24. Krogh A , Mian IS , Haussler D :
A hidden Markov model that finds genes in E. coli DNA.
Nucleic Acids Res 1994, 22: 4768–4778.
This is a nice illustration of the power of HMM methods to integrate various kinds of information into a single probabilistic model. Krogh's gene model includes a statistical description of ribosome binding sites, start and stop codons, codon usage, and intergenic repetitive elements.

25. Asai K , Hayamizu S , Handa KI :
Prediction of protein secondary structure by the hidden Markov model.
Comput Appl Biosci 1993, 9: 141–146.

26. Lange K , Boehnke M , Cox DR , Lunetta KI :
Statistical methods for polyploid radiation hybrid mapping.
Genome Res 1995, 5: 136–150.

27. Eddy SR , Durbin R :
RNA sequence analysis using covariance models.
Nucleic Acids Res 1994, 22: 2079–2088.

28. Haussler D , Sakakibara Y , Brown M :
Stochastic context-free grammars for tRNA modeling.
Nucleic Acids Res 1994, 22: 5112–5120.

29. Berger B , Wilson DB , Wolf E , Tonchev T , Milla M , Kim PS :
Predicting coiled coils by use of pairwise residue correlations.
Proc Natl Acad Sci USA 1995, 92: 8259–8263.
The importance of taking pairwise residue correlations into account in protein sequence–structure analysis is controversial. If pairwise correlation is relatively unimportant, HMMs can be as good as the more complicated 'threading' methods for protein inverse folding for a fraction of the computational cost. To date, this paper is one of the few arguments for the importance of modeling pairwise residue correlations that I find convincing. The approach of Berger et al is a simple Markov random field, although they don't explicitly call it such in the paper.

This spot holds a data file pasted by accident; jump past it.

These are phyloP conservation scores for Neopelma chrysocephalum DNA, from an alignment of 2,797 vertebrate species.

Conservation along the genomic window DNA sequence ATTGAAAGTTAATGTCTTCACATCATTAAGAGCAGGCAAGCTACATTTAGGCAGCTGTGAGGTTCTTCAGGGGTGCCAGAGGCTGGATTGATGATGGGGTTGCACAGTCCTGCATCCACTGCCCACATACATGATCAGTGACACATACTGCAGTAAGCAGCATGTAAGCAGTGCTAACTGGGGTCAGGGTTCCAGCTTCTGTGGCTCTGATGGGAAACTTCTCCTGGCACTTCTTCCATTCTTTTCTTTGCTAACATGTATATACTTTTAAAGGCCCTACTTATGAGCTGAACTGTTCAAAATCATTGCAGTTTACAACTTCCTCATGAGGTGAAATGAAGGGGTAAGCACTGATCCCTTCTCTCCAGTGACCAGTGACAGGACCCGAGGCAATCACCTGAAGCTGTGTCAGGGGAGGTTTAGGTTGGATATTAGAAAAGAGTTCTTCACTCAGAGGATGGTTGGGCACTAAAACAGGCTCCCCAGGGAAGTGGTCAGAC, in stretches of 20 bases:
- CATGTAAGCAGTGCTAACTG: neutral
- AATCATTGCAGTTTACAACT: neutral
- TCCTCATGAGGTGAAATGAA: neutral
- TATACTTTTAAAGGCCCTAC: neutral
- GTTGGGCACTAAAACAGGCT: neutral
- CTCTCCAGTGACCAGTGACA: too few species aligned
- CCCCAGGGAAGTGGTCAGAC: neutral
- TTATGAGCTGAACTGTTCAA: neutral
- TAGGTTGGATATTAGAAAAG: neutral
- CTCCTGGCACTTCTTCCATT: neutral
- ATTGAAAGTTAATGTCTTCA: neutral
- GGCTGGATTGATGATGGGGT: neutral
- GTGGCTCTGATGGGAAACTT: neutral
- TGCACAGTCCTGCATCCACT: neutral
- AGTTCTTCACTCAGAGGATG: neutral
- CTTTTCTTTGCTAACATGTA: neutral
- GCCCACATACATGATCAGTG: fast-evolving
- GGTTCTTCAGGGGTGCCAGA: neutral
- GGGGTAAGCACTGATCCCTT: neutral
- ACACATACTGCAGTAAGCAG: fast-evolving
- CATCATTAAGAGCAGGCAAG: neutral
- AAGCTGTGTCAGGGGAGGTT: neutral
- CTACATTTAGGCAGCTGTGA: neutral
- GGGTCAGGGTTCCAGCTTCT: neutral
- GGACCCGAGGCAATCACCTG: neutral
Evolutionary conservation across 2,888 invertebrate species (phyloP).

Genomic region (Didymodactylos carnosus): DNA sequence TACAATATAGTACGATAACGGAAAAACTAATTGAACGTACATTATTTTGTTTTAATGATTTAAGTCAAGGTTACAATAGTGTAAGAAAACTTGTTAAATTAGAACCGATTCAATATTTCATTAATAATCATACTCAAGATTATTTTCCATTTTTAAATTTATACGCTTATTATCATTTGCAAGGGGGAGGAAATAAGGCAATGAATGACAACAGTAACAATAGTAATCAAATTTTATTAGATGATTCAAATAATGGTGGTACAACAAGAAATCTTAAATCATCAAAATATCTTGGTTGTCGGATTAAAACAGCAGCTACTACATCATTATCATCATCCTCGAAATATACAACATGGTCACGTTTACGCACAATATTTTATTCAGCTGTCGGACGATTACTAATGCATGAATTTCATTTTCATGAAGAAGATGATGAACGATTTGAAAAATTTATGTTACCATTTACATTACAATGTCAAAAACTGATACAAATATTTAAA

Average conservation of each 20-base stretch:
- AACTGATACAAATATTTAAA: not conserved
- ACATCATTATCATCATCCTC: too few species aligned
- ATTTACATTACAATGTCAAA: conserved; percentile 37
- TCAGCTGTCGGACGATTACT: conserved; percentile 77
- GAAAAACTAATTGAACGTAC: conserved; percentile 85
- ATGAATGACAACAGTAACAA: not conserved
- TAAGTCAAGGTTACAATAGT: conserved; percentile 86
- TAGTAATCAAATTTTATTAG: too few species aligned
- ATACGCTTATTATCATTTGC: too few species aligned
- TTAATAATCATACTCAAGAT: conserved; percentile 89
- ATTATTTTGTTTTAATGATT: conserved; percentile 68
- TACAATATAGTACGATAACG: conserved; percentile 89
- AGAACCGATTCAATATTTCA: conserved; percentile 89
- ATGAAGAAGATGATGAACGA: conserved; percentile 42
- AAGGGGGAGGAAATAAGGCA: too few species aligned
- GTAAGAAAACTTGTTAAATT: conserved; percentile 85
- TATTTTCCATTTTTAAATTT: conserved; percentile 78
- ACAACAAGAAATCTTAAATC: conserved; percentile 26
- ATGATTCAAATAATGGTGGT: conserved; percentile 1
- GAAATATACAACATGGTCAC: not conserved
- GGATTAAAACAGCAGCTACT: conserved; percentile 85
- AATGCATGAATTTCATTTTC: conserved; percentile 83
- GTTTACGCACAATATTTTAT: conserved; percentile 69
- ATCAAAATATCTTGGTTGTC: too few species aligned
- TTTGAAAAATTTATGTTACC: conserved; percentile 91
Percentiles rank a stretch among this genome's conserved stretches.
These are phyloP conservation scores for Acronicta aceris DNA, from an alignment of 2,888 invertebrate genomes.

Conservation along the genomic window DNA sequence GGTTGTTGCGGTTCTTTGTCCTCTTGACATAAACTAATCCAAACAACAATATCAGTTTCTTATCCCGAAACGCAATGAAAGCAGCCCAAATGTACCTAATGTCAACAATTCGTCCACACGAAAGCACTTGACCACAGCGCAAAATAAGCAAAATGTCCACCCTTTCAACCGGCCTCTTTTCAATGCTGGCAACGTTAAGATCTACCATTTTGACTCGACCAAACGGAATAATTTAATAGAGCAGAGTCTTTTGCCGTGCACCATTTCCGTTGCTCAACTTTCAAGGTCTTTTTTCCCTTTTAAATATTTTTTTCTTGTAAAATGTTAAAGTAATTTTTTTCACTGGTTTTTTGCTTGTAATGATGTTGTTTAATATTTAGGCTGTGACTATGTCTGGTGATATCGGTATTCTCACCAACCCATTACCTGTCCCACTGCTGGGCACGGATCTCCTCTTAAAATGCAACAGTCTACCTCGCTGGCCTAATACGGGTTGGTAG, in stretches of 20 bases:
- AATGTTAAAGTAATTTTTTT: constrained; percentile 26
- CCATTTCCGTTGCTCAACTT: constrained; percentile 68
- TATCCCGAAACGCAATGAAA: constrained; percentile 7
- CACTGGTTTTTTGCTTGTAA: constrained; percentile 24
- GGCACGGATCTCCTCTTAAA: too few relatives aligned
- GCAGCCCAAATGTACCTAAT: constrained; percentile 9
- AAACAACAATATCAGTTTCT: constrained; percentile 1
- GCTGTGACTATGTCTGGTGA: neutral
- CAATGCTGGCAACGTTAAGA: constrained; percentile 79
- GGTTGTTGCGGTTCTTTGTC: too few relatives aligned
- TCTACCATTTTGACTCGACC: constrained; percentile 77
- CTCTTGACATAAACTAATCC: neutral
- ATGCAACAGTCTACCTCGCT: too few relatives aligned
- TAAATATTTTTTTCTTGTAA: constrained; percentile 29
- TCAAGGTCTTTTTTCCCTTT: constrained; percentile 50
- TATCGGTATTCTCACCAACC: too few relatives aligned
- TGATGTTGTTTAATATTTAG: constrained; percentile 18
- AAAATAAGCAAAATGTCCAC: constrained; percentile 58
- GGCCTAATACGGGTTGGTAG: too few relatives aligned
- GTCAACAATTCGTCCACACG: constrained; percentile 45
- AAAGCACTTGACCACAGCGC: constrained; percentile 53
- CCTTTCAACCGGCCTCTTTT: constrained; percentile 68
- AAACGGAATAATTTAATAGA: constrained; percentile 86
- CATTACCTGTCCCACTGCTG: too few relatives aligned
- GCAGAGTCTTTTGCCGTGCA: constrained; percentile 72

30. White JV , Muchnik I , Smith TF :
Modeling protein cores with Markov random fields.
Math Biosci 1994, 124: 149–179.

31. Chomsky N :
Three models for the description of language.
IRE Transactions in Information Theory 1956, 2:

32. Searls DB :
The linguistics of DNA.
Am Sci 1992, 80: 579–591.

33. Tatusov RL , Altschul SF , Koonin EV :
Detection of conserved segments in proteins: Iterative scanning of sequence databases with alignment blocks.
Proc Natl Acad Sci USA 1994, 91: 12091–12095.

Author Contacts
Sean R Eddy, Department of Genetics, Washington University School of Medicine, 660 South Euclid, Box 8232, St. Louis, MO 63110, USA; e-mail: